I know about Turnip two things.
The First is famous Russian Fairy Tale. And the second, before potato arrived from America, ancient Estonians ate turnips.
Turnip in estonian ” Naeris”. And ” Naeris” means, “laughed”, as well. So, “Naeris naeris”- means “Turnip laughed” 🙂
ca 50 g butter
for seasoning mustard, sour cream and salt, pepper
My Grandmother called Semolina Mousse as ” Wind Porridge”. Because it is “fills” but does not feed:)
What name to use, it depends on juice.
White Mousse is ” Mannavaht”. And Pink Mousse is ” Roosamanna”, what means ” Pink Mousse”.
This is weekend soup, because needs more time for perfect broth
bony chicken is better, ca 600 g
salt, pepper, laurel
per eater 1 potato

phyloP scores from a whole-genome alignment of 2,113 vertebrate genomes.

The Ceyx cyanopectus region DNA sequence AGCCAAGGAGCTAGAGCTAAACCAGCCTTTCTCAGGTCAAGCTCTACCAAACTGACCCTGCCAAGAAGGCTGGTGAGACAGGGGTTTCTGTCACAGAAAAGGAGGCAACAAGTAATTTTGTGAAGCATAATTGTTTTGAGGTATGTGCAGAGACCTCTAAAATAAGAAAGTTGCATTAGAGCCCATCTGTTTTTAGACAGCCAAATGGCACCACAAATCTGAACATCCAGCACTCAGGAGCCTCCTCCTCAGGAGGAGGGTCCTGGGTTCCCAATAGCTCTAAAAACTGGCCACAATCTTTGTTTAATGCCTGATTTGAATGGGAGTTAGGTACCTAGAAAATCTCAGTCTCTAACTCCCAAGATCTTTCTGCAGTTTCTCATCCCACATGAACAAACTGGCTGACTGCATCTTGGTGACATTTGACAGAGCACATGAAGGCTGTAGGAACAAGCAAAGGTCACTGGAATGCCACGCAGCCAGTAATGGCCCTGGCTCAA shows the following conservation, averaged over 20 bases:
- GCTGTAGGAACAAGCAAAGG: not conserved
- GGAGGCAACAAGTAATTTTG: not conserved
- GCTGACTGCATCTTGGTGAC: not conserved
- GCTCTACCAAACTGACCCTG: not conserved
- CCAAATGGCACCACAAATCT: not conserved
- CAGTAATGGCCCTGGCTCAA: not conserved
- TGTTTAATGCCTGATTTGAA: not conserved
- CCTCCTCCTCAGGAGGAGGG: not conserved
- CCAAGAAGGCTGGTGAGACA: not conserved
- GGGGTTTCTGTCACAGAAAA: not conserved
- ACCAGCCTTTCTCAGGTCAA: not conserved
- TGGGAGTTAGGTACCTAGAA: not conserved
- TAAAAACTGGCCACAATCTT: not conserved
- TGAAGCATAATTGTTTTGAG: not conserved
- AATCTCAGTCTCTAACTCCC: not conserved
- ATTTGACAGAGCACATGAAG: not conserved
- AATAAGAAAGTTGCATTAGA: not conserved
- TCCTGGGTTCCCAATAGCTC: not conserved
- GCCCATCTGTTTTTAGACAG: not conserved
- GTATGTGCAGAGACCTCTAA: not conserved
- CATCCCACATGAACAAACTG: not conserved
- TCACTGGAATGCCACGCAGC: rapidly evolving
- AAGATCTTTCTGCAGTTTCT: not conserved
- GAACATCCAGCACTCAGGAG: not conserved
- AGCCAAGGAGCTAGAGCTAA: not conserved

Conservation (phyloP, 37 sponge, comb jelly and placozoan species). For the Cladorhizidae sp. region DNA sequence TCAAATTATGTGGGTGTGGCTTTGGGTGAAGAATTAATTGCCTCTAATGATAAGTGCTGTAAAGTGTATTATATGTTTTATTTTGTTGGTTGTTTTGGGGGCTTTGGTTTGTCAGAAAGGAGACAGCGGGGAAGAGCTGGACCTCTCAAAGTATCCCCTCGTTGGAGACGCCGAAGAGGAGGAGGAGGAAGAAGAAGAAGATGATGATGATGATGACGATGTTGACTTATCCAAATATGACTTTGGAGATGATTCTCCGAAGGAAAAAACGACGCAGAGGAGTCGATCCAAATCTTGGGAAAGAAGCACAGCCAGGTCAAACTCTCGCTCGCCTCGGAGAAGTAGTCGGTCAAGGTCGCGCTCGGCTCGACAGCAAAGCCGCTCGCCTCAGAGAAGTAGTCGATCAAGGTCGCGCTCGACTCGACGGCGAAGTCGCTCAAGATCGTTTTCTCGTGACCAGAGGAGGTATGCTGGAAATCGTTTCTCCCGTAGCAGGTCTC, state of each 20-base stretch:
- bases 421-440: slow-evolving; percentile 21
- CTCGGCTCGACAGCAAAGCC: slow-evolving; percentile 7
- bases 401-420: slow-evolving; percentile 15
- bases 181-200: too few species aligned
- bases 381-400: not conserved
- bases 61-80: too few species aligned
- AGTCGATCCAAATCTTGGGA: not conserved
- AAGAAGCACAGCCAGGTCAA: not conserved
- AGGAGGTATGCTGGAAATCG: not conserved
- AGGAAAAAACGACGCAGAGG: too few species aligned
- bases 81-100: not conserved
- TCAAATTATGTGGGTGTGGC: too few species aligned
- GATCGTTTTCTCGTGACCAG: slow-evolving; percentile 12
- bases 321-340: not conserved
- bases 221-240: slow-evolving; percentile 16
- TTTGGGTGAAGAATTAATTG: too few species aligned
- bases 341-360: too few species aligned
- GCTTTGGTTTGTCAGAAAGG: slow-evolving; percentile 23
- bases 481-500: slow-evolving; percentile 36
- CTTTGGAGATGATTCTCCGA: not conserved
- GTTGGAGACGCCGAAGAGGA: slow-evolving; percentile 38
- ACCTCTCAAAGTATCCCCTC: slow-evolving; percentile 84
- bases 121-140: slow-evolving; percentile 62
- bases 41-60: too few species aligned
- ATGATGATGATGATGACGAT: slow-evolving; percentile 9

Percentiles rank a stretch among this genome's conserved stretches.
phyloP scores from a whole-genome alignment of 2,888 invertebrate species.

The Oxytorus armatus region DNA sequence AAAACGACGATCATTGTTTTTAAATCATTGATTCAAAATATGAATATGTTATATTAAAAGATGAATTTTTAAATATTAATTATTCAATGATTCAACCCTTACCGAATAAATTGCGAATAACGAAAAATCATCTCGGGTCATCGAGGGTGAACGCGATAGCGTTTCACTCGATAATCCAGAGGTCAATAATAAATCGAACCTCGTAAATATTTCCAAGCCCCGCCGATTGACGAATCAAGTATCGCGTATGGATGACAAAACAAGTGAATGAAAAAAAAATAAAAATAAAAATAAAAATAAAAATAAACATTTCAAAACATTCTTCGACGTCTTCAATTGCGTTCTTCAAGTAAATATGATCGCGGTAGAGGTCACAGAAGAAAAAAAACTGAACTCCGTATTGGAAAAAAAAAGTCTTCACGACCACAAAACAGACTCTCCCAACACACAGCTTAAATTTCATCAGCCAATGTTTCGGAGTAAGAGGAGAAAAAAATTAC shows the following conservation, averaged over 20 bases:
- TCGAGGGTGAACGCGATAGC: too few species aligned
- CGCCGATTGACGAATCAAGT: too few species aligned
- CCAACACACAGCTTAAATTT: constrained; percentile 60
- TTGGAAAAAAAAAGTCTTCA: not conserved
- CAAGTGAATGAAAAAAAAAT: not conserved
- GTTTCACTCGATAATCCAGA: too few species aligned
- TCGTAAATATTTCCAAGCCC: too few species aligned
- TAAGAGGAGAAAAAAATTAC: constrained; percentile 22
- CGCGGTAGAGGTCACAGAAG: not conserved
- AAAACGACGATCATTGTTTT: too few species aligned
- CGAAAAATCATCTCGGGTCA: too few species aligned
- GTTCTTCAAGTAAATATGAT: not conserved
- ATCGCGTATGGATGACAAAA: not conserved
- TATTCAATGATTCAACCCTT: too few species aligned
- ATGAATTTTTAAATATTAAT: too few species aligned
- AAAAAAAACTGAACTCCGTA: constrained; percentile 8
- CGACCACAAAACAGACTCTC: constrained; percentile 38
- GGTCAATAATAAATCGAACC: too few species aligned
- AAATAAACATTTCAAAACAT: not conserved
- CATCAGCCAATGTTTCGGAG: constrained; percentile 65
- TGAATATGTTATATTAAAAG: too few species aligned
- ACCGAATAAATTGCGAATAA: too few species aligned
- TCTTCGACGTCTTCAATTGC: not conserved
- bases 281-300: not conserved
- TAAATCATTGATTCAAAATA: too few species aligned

1/2 carrot per eater
250 ml flour
50 ml broth
1 tablespoon soft butter
1. Place the chicken in a large pot. Pour cold water over the bones
2. Bring the broth to a boil
3. Remove the impurities that float to the surface. A frothy/foamy layer will form and it
can be easily scooped off with a big spoon. Throw this part away.
4. Add salt, pepper, spices
5. Reduce to a simmer and simmer until done
6. Boil min 30 minute, while chicken is ready. Ideal would be 1 hour. Continue reading “Chicken Soup with Dumplings”
Law nr.1 If in the menu Borsch, You are wearing usually something White 🙂
Beetroot has been used in Estonian cuisine already since the 17th–18th century. A lot of beetroot dishes have reached us through Slavic cuisine, so dishes like Russian beetroot and potato salad, Borscht and cold beetroot soups were known already in the Baltic German cuisine. From then on, beetroot dishes were included among the foods of the pre-war Republic of Estonia.